How to run your enterprise like a lean, mean, startup machine

Lean principles enable enterprises to keep pace

Agile and lean innovation requires a change in perspective, one that sometimes challenges the mind-set of old school managers who, for decades, have attempted to predict the future with big, upfront annual or multi-year business plans.

Instead of attempting to predict the future, agile and lean innovation embraces uncertainty, shifting the concept of planning to one of adaptive steering – making continual adjustments to the business in response to inevitable change. Successfully steering toward innovation requires identifying an emerging demand for a new product or service and then figuring out how to capture an engaged customer base.

What does 'lean' really mean for enterprise today?

Developed by Eric Ries in 2011, the 'lean startup' methodology is a way of launching and developing a business or product as efficiently as possible to reduce the risk of failure. A lean organisation understands customer value and focuses its key processes to continuously increase that value.

This inevitably becomes harder as companies grow, but the fundamental principles of lean startup methodology can be applied to enterprises of all sizes to ensure they remain competitive and ahead of the curve in today's demanding and ever-changing marketplace. The ultimate goal is to provide perfect value to the customer through a perfect value creation process that has zero waste.

How to apply lean principles in an enterprise

Entrepreneurship is management: The lean startup methodology encourages management to think of the 'startup as an institution'. In an enterprise, to react fast in the product development lifecycle as required under the lean methodology, requires bottom-up empowered lines of communication and collaboration – meaning a business should adopt an agile mind-set.

Lean startup principles state that "a new kind of management specifically geared to its context" is necessary. To do this in a larger organisation, senior management must also be willing to give up control to allow the individual teams to feel empowered in the development process, therefore improving speed and efficiency.

This requires senior management be confident and self-aware enough to be able to relax the reins of command-and-control below while still operating in one above.

Validated learning: This is centred on creating the best value for prospective customers as well as how to best grow. Validated learning requires that each step in the development process is measured to determine its effectiveness or validity. Each subsequent step is adjusted based on the learnings from the previous test.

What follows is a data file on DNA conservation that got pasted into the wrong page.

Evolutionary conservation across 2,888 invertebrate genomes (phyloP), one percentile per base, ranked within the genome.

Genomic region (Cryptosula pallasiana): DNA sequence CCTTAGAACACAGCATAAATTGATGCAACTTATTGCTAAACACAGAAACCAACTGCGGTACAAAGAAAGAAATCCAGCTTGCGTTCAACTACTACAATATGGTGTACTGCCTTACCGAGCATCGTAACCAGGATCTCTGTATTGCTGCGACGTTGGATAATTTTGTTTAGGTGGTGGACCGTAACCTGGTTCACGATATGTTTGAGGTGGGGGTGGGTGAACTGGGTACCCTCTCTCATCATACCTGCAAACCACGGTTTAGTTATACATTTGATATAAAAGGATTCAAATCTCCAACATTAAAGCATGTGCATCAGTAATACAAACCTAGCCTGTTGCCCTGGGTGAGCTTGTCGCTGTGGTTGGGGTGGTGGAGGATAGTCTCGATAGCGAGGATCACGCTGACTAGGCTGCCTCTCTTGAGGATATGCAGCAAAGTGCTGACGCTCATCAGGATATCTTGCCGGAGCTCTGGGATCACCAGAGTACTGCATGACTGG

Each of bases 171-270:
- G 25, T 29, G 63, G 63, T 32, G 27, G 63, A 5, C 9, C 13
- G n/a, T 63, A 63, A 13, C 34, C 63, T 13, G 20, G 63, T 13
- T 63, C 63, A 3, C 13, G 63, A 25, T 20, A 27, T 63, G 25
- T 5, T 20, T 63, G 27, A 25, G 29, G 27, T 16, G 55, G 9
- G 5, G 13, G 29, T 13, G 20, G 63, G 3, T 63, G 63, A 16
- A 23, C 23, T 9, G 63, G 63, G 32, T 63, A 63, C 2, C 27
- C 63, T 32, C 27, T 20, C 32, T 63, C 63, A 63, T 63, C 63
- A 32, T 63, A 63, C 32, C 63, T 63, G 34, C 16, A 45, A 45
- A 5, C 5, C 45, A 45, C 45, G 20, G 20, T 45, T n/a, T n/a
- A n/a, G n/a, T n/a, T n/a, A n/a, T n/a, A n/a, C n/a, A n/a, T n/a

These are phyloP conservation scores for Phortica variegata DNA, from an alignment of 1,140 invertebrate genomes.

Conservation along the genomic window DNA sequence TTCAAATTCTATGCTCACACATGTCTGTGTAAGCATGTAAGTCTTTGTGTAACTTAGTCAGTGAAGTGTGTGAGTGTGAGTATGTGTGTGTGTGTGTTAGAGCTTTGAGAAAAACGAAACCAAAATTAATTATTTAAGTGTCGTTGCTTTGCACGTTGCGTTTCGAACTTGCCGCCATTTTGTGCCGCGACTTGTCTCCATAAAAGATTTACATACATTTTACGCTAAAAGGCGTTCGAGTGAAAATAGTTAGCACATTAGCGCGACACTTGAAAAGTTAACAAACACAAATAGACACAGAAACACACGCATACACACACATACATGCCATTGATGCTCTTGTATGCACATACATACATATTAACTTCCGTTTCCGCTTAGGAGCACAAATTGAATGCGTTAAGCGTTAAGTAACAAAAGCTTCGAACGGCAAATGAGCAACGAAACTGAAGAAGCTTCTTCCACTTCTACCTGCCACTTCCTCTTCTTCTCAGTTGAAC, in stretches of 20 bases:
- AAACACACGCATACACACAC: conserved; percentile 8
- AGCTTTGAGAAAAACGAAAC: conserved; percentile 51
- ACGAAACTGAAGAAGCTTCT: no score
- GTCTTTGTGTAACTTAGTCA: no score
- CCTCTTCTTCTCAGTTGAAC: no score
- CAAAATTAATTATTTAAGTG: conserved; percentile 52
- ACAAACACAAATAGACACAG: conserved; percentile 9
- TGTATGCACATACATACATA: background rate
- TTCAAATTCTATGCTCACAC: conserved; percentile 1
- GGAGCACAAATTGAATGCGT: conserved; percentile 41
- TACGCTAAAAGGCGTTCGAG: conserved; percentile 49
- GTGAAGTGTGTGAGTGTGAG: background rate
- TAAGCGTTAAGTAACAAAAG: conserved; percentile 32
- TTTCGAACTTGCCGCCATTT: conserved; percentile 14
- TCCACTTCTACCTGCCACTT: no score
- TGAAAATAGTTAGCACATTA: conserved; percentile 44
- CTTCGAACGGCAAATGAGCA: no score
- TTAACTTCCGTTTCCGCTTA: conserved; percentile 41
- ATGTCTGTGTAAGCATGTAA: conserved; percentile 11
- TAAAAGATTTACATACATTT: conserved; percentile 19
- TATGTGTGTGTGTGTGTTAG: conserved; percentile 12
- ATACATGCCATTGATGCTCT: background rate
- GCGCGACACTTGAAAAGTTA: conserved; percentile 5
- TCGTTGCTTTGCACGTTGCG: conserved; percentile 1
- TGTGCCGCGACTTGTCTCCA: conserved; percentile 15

As a result, the agile backlog becomes prioritised by learning and risk, allowing management to determine if the product is feasible before committing to it. Understanding the intersection of feasibility and effectiveness increases the likelihood of delivering a product that has maximum value and reduces risk of failure.

Innovation accounting: With individual teams having more autonomy and control (per the first principle), a revamped process on reporting – beneficial to both senior management and individual teams – becomes critical.

The lean startup methodology encourages the use of metrics in the reporting progress, setting milestones and establishing a process for how work should be prioritised. The metrics used should help you make these decisions and give you guidance. A/B testing is one way to ensure the metrics being used are actionable as it confirms or disproves a specific hypothesis.

Build-Measure-Learn: This feedback loop is the primary way of executing in environments of uncertainty. The goal of this feedback loop is to turn assumptions, risks, and unknowns into knowledge. Knowledge guides teams and companies to progress effectively through uncertain environments, and this leads to a more stable path to innovation. For this reason, the key measure of success is the cycle time of learning – how quickly a hunch is validated or invalidated, as detailed in the first principle.

It's important to understand how the organisation increases its probability of creating knowledge through the steps. We think the Build-Measure-Learn loop is missing a critical step: Frame. Running Frame-Build-Measure-Learn loops increases the probability of generating knowledge from each iteration.

There are two aspects to this new Frame step: framing the problem and framing the experiment. Framing the problem means you must first set context for your work – set informed boundaries around what your experiment is meant to uncover or solve. Framing the experiment requires you to detail how you will run your experiment. Adding this extra component ensures you maximise learning and takeaways from this loop.

We can't slow down the faster boom and bust cycles of business and technology or gaze into our crystal ball to predict what the future will bring. However, implementing lean principles offers the best chance to keep pace and compete in today's complex, uber-competitive technology marketplace – and the greatest shot at becoming the disruptor instead of the disrupted.